With no immediate signs of his recovery in sight, the Dallas Mavericks reluctantly announced Saturday that forward Dirk Nowitzki will be shut down and sidelined indefinitely.
Nowitzki, 38, has a strained right Achilles that has been dogging him since training camp. So instead of issuing bi-weekly updates on the 19-year veteran’s progress, the Mavs decided to cut to the chase and reveal the inevitable.
“We keep on saying a week or two and it’s never right,” owner Mark Cuban said. “Indefinitely means we’re just not giving you a timetable.
“It could be a day, it could be a month, it could be his 66th birthday. I don’t know.”
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Nowitzki has played in only five of the Mavs’ 19 games and is averaging 12.2 points and 6.4 rebounds in 26.2 minutes. Coach Rick Carlisle, meanwhile, isn’t sure when he’ll have his most dominant player back on the court.
“I think ‘indefinitely’ is an accurate word until we tell you something,” Carlisle said. “Progress has been made – he’s just not there yet.”
Nowitzki was able to play 38 minutes in the season opener at Indiana, but missed the next two games, and then played 29 and 16 minutes against Utah and Portland, respectively. The 13-time All-Star then missed the following eight games before playing 20 minutes against the Los Angeles Clippers and 27 minutes against Cleveland before sitting out the last four games.
Nowitzki was riding a stationary bicycle before Saturday’s win over the Chicago Bulls. But he’s not close to getting back in a live game.
“We’re not trying to hide anything here,” Carlisle said. “But taking daily questions about it gets exhausting for him, and if it’s not going to happen real soon, then what’s the point?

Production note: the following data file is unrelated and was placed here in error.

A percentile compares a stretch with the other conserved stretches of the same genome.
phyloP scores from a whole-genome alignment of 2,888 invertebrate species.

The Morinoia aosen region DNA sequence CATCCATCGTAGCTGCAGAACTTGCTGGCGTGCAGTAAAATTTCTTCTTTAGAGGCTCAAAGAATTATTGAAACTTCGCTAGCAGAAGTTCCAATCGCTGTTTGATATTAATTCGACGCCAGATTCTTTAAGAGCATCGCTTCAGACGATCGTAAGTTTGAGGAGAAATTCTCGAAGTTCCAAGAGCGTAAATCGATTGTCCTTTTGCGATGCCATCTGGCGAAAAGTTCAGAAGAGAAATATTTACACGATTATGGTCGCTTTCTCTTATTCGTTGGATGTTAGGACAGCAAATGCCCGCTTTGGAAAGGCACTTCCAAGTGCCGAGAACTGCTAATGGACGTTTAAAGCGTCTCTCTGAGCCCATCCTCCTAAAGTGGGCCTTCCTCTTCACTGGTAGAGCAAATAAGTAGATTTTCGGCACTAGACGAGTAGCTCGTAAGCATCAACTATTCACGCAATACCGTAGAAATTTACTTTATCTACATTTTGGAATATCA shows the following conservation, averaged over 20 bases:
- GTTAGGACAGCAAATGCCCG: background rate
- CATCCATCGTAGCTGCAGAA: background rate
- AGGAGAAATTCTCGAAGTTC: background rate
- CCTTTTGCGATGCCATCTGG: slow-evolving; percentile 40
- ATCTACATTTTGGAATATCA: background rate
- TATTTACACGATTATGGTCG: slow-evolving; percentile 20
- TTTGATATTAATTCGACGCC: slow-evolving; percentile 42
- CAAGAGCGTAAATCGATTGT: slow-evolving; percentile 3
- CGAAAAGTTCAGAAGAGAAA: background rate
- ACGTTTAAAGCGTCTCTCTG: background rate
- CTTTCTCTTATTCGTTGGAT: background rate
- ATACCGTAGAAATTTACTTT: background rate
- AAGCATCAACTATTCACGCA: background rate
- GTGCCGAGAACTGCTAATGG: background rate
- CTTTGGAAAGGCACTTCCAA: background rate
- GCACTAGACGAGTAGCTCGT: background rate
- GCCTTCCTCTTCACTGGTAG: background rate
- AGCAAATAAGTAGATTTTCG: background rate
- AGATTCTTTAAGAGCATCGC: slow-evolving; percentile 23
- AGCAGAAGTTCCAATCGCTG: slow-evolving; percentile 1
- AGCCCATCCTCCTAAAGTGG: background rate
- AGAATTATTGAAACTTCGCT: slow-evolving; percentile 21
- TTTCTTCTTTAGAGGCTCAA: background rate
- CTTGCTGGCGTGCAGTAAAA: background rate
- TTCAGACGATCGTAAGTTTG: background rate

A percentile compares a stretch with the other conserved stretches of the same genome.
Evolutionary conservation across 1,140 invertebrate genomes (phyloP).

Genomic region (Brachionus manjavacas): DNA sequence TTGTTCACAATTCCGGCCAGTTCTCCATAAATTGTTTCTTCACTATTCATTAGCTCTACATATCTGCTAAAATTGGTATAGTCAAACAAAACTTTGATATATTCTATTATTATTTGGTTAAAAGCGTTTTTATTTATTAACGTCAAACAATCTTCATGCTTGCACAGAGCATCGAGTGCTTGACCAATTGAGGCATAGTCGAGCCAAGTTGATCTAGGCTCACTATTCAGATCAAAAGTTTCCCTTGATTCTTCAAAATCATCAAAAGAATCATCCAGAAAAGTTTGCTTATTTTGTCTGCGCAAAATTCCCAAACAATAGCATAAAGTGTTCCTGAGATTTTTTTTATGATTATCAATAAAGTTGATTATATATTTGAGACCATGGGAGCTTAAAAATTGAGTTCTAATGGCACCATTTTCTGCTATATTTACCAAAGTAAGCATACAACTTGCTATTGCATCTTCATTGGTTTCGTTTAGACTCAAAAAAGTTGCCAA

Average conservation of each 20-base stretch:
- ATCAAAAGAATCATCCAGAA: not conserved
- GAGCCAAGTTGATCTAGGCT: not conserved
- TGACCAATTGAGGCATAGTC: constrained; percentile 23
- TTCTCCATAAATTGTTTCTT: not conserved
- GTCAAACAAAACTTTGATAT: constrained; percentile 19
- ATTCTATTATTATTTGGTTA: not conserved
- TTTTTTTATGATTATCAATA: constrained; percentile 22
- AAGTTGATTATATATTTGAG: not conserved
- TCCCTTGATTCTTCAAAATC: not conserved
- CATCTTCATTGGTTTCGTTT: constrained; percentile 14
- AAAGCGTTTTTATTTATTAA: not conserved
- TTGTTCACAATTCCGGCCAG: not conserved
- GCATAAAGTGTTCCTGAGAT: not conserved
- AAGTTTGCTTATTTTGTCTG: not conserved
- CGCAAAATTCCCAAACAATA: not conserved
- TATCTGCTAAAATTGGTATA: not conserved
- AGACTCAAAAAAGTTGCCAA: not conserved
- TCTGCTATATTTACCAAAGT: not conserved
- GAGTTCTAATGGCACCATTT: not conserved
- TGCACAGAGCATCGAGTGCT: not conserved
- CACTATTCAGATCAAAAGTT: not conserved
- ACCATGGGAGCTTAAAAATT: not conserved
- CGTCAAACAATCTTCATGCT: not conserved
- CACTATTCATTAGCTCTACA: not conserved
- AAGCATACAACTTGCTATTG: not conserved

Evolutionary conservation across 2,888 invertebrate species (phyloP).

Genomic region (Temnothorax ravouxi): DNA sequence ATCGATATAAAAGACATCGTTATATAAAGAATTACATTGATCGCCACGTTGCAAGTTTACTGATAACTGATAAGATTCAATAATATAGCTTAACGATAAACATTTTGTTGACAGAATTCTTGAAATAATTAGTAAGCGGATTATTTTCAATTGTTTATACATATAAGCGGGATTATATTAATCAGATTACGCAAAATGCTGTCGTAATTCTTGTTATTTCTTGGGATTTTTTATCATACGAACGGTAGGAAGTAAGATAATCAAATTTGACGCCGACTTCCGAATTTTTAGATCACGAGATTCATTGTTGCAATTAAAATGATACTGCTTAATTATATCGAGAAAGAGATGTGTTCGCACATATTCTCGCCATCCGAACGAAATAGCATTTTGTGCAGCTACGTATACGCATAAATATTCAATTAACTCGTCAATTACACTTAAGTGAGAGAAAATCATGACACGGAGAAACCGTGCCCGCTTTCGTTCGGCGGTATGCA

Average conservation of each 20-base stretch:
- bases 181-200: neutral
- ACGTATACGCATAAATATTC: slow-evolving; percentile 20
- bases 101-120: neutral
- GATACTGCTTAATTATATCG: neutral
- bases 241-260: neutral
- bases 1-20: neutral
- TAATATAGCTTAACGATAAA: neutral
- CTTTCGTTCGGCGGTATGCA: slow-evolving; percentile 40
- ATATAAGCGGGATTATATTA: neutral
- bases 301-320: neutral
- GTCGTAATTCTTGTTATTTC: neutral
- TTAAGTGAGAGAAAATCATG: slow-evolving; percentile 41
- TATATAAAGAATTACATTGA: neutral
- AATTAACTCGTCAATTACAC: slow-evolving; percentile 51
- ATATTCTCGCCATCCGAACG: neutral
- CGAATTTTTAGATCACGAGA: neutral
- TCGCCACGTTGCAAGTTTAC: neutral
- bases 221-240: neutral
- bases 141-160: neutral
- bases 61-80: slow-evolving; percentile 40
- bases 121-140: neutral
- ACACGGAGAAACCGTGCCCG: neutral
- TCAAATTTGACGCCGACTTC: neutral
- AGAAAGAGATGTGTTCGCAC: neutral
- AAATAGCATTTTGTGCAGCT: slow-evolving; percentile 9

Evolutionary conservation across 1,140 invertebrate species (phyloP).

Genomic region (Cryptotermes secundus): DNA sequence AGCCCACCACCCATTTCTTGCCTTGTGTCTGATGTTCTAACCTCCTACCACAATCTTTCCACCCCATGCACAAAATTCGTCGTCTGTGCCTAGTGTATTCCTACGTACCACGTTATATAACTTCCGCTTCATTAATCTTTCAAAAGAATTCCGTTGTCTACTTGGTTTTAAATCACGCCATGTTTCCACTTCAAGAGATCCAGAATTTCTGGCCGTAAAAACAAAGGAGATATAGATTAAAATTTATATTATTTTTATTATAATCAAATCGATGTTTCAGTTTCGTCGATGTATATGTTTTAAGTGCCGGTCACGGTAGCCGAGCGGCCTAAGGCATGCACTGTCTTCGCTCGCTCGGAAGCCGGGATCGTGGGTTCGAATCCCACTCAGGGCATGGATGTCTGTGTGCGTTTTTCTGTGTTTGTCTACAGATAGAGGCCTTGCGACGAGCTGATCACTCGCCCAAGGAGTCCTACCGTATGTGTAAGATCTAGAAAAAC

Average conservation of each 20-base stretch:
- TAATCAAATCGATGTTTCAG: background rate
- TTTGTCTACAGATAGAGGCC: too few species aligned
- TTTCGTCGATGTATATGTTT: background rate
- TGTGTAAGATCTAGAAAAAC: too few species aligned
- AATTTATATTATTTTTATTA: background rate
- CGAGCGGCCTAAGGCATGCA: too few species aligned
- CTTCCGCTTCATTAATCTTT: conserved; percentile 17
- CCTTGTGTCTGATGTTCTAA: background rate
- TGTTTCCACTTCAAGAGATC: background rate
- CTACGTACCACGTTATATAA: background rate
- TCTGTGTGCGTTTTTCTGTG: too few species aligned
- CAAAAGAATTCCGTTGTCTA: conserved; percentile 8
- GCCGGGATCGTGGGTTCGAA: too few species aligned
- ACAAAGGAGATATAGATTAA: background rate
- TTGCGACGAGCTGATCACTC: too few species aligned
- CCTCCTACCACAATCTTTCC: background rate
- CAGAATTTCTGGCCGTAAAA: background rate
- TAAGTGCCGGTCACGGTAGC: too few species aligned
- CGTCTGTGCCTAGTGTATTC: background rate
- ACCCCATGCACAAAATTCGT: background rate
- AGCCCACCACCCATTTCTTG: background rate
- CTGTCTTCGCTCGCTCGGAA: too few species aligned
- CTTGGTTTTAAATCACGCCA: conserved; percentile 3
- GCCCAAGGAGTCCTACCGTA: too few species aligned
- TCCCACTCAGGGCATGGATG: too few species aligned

As direct as he often is, Mavs center Andrew Bogut couldn’t get any more blunt Saturday when sizing up the team’s predicament.
“We probably honestly genuinely got about a month left to try and salvage this season,” Bogut said after Saturday morning’s shootaround. “After that it’s going to be pretty tough in the Western Conference to even get a sniff (of the playoffs).”
After Saturday night’s win over Chicago, the Mavs have the second-worst record in the NBA at 4-15. Climbing out of such a deep hole is difficult at best, but it’s especially tough in the always rugged Western Conference.
“I’m glad to hear our key players talking about making this thing work,” coach Rick Carlisle said. “I think it’s extremely important.”
Carlisle said he had a long discussion with owner Mark Cuban on Friday about the team’s current state of affairs. He also said he appreciated Cuban hopping on his personal plane and flying to Charlotte for Thursday’s game against the Hornets.
“He just got on his plane and just flew to Charlotte to be there to support the team and root the team on,” Carlisle said. “And I told him I thought that it was really important that he did that.”